Home Movie Articles Poltergeist & Return of the Living Dead’s James Karen Dies at 94
Poltergeist & Return of the Living Dead’s James Karen Dies at 94

Poltergeist & Return of the Living Dead’s James Karen Dies at 94


Prolific character actor James Karen passes away at 94, leaving behind a career that included roles in Poltergeist and Return of the Living Dead. Born in 1923 in Wilkes-Barre, Pennsylvania, Karen began acting in the late 1940s, and remained at least somewhat active all the way to the present day. Karen’s resume consists of more than 200 film and TV credits, and he was often a stage actor as well. Notably, Karen also served his country in the Air Force during World War II.

While Karen appeared in many projects within many genres over the course of his career, there’s no doubt that his horror work came to define his legacy. Horror fans are extremely loyal, and once an actor has made a memorable impression within the genre, that person tends to be embraced by the horror fandom for basically the rest of time. It’s that loyalty that accounts for the large amount of horror-based conventions around the U.S., where one can regularly see performers who attained their greatest fame decades ago receive a heroes welcome.

Karen’s two most famous horror roles are undoubtedly warehouse foreman Frank Johnson in 1985’s horror/comedy classic The Return of the Living Dead, and Lewis Teague, the sleazy boss of main character Steven Freeling in 1982’s equally classic paranormal fright fest Poltergeist. According to THR, Karen died Tuesday in his Los Angeles home, with wife Alba Francesca by his side. No specific cause of death was reported.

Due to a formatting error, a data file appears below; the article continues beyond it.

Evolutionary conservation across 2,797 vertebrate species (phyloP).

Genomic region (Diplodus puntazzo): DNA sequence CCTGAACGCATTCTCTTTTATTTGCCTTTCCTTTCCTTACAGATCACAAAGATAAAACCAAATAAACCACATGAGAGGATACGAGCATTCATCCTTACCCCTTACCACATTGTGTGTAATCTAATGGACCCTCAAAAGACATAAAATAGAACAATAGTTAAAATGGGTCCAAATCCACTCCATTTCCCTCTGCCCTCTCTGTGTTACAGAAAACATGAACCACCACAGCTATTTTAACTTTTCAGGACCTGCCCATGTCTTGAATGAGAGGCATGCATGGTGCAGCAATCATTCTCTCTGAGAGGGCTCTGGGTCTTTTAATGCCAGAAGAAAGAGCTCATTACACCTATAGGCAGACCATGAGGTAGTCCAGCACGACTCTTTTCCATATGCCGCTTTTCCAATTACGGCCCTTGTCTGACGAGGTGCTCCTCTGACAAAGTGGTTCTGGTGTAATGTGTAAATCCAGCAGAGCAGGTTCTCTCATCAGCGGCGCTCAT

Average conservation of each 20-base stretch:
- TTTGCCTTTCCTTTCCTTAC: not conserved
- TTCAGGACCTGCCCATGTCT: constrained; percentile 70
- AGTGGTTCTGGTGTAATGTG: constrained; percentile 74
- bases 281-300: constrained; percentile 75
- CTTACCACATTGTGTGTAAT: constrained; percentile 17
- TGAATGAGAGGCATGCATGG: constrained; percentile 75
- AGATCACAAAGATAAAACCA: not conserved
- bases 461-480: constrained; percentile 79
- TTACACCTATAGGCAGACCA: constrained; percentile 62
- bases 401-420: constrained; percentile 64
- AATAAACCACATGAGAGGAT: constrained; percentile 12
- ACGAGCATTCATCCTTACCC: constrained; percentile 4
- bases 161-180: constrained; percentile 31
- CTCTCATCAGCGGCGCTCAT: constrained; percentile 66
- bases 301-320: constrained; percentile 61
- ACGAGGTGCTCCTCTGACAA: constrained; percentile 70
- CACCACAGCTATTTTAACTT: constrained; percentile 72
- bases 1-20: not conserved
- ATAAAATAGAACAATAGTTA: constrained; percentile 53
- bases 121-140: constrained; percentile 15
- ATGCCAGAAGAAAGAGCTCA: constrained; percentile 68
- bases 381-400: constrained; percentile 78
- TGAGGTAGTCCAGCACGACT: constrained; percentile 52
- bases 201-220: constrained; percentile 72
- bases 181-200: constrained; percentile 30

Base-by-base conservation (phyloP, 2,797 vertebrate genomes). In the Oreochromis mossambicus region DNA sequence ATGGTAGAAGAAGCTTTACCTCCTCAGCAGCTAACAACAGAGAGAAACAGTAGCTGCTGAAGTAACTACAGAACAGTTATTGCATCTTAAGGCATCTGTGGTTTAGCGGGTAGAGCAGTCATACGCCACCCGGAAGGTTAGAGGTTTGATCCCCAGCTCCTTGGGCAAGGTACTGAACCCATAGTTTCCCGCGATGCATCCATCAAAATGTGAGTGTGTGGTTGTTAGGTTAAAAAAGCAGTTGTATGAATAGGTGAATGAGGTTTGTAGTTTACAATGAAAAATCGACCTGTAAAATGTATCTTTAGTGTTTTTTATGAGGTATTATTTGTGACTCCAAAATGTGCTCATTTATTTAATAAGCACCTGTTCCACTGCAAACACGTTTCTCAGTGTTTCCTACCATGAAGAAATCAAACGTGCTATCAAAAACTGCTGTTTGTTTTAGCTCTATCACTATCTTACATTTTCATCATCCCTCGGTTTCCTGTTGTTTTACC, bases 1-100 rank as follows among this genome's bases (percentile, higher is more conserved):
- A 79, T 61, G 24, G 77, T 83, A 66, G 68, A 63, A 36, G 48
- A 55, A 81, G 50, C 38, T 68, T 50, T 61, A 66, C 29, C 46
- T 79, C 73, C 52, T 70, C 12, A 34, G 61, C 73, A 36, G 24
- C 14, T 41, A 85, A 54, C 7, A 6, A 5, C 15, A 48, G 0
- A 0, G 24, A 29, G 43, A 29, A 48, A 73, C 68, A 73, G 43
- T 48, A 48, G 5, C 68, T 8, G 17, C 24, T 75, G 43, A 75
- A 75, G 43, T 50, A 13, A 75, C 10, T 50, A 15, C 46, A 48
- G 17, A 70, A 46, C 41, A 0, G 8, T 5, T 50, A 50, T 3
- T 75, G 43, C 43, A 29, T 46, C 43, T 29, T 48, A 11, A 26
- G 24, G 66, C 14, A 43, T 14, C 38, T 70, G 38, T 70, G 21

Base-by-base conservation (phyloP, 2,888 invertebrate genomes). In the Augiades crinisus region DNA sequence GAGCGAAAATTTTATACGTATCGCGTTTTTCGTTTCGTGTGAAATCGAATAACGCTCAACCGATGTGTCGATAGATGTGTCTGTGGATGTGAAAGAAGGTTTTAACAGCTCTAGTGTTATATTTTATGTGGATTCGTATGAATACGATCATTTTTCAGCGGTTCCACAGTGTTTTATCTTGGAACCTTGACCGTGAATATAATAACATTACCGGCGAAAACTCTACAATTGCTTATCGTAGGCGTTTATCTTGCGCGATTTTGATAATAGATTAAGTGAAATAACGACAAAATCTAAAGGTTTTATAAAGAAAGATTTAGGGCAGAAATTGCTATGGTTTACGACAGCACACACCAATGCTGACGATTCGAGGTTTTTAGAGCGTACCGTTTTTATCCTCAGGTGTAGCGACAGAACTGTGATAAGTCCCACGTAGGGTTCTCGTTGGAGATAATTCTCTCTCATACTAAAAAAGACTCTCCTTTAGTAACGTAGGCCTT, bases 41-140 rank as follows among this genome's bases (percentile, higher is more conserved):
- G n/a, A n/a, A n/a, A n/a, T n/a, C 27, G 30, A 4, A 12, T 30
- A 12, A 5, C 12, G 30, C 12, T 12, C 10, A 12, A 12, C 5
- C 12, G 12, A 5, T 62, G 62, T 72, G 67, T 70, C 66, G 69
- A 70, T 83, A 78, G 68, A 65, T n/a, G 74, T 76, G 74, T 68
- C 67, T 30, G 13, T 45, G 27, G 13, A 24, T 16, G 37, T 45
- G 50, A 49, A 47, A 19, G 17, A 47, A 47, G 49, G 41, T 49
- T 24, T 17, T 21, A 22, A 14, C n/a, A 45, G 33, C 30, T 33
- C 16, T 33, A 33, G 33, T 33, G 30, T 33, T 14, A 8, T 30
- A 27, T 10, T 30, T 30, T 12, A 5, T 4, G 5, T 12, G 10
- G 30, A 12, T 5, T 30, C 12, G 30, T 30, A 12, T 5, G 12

Memorably, Karen’s characters in both films inadvertently end up causing the main conflict. In Return of the Living Dead, Frank accidentally releases the Trioxin gas that causes zombies to rise up and devour the brains of the living, while in Poltergeist, Teague makes the unethical decision to build the Cuesta Verde planned community on top of a cemetery. As Craig T. Nelson famously yells late in the film, Karen’s character moved the headstones and not the bodies, stirring up the spirits that plagued the Freelings. Karen would also return to play a character very similar to Frank in largely standalone sequel Return of the Living Dead Part II.

Outside of horror, Karen made appearances in enough TV shows and movies to fill multiple additional paragraphs. Just some of the highlights include All the President’s Men, The China Syndrome, Dallas, MASH, Dynasty, Cheers, Wall Street, Murphy Brown, The Larry Sanders Show, Seinfeld, Any Given Sunday, Mulholland Dr., and The Pursuit of Happiness. He also made a couple appearances on Coach, the sitcom starring his old Poltergeist co-star Nelson. That list still only scratches the surface of Karen’s long, enviable career.